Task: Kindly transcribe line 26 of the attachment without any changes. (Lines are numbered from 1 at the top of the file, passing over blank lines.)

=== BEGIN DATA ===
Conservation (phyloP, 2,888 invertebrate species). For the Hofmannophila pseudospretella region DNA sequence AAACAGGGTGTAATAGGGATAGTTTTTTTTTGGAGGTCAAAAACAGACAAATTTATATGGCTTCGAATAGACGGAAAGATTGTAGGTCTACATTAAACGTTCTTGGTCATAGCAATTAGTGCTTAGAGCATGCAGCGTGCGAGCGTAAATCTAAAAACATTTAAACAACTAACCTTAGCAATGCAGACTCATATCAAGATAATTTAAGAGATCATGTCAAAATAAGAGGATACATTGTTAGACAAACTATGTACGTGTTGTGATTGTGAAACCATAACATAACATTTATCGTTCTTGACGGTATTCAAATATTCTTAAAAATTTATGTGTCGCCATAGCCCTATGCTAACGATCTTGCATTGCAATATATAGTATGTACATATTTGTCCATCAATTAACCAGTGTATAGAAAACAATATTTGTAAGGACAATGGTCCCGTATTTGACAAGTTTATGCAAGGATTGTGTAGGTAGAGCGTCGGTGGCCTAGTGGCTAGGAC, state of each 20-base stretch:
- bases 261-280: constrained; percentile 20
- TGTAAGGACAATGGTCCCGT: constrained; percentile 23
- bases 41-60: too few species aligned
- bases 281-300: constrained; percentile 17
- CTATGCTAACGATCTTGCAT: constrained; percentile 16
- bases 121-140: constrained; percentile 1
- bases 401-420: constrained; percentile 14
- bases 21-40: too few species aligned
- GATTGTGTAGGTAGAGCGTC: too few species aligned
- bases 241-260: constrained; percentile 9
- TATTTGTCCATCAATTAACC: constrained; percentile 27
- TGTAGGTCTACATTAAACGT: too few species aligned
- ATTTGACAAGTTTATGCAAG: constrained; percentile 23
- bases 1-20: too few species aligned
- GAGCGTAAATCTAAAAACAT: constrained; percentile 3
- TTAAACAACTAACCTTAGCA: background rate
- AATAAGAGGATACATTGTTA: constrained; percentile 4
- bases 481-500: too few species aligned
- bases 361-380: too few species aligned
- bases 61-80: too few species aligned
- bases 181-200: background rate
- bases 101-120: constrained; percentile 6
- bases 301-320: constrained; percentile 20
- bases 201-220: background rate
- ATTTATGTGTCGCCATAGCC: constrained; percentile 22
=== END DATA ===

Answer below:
- ATTTATGTGTCGCCATAGCC: constrained; percentile 22